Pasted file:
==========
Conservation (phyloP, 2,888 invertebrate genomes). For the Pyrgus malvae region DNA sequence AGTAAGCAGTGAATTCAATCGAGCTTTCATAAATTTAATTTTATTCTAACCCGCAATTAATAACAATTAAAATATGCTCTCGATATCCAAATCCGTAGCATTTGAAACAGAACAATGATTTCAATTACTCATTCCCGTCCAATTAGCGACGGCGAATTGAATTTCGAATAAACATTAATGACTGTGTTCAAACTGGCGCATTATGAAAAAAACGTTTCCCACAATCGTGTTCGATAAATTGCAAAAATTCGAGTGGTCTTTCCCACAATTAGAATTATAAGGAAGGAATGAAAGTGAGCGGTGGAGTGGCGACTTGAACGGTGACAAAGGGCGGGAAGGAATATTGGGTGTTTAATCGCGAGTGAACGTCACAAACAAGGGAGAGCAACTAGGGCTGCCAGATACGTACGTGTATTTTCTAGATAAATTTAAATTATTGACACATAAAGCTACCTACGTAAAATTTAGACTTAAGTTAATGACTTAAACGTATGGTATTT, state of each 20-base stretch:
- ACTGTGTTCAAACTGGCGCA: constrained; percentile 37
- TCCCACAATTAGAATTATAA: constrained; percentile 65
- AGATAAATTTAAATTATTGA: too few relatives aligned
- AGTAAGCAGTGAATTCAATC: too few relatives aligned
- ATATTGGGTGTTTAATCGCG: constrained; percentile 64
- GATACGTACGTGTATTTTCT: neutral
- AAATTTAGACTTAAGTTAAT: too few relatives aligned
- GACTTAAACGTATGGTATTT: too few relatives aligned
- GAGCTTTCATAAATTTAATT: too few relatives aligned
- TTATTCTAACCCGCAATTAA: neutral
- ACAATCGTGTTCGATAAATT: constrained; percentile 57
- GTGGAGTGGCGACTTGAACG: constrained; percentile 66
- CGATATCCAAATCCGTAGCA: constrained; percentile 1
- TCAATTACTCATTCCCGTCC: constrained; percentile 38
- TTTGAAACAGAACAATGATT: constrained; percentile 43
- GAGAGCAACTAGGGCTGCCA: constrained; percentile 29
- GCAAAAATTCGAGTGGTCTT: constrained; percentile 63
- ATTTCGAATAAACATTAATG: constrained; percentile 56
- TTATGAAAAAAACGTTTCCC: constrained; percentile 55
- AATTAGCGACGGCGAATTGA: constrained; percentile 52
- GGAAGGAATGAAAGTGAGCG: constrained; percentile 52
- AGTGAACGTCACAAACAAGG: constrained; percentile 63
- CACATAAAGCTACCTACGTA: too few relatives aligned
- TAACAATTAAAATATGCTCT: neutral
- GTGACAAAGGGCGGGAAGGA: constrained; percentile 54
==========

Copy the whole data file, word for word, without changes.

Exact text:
Conservation (phyloP, 2,888 invertebrate genomes). For the Pyrgus malvae region DNA sequence AGTAAGCAGTGAATTCAATCGAGCTTTCATAAATTTAATTTTATTCTAACCCGCAATTAATAACAATTAAAATATGCTCTCGATATCCAAATCCGTAGCATTTGAAACAGAACAATGATTTCAATTACTCATTCCCGTCCAATTAGCGACGGCGAATTGAATTTCGAATAAACATTAATGACTGTGTTCAAACTGGCGCATTATGAAAAAAACGTTTCCCACAATCGTGTTCGATAAATTGCAAAAATTCGAGTGGTCTTTCCCACAATTAGAATTATAAGGAAGGAATGAAAGTGAGCGGTGGAGTGGCGACTTGAACGGTGACAAAGGGCGGGAAGGAATATTGGGTGTTTAATCGCGAGTGAACGTCACAAACAAGGGAGAGCAACTAGGGCTGCCAGATACGTACGTGTATTTTCTAGATAAATTTAAATTATTGACACATAAAGCTACCTACGTAAAATTTAGACTTAAGTTAATGACTTAAACGTATGGTATTT, state of each 20-base stretch:
- ACTGTGTTCAAACTGGCGCA: constrained; percentile 37
- TCCCACAATTAGAATTATAA: constrained; percentile 65
- AGATAAATTTAAATTATTGA: too few relatives aligned
- AGTAAGCAGTGAATTCAATC: too few relatives aligned
- ATATTGGGTGTTTAATCGCG: constrained; percentile 64
- GATACGTACGTGTATTTTCT: neutral
- AAATTTAGACTTAAGTTAAT: too few relatives aligned
- GACTTAAACGTATGGTATTT: too few relatives aligned
- GAGCTTTCATAAATTTAATT: too few relatives aligned
- TTATTCTAACCCGCAATTAA: neutral
- ACAATCGTGTTCGATAAATT: constrained; percentile 57
- GTGGAGTGGCGACTTGAACG: constrained; percentile 66
- CGATATCCAAATCCGTAGCA: constrained; percentile 1
- TCAATTACTCATTCCCGTCC: constrained; percentile 38
- TTTGAAACAGAACAATGATT: constrained; percentile 43
- GAGAGCAACTAGGGCTGCCA: constrained; percentile 29
- GCAAAAATTCGAGTGGTCTT: constrained; percentile 63
- ATTTCGAATAAACATTAATG: constrained; percentile 56
- TTATGAAAAAAACGTTTCCC: constrained; percentile 55
- AATTAGCGACGGCGAATTGA: constrained; percentile 52
- GGAAGGAATGAAAGTGAGCG: constrained; percentile 52
- AGTGAACGTCACAAACAAGG: constrained; percentile 63
- CACATAAAGCTACCTACGTA: too few relatives aligned
- TAACAATTAAAATATGCTCT: neutral
- GTGACAAAGGGCGGGAAGGA: constrained; percentile 54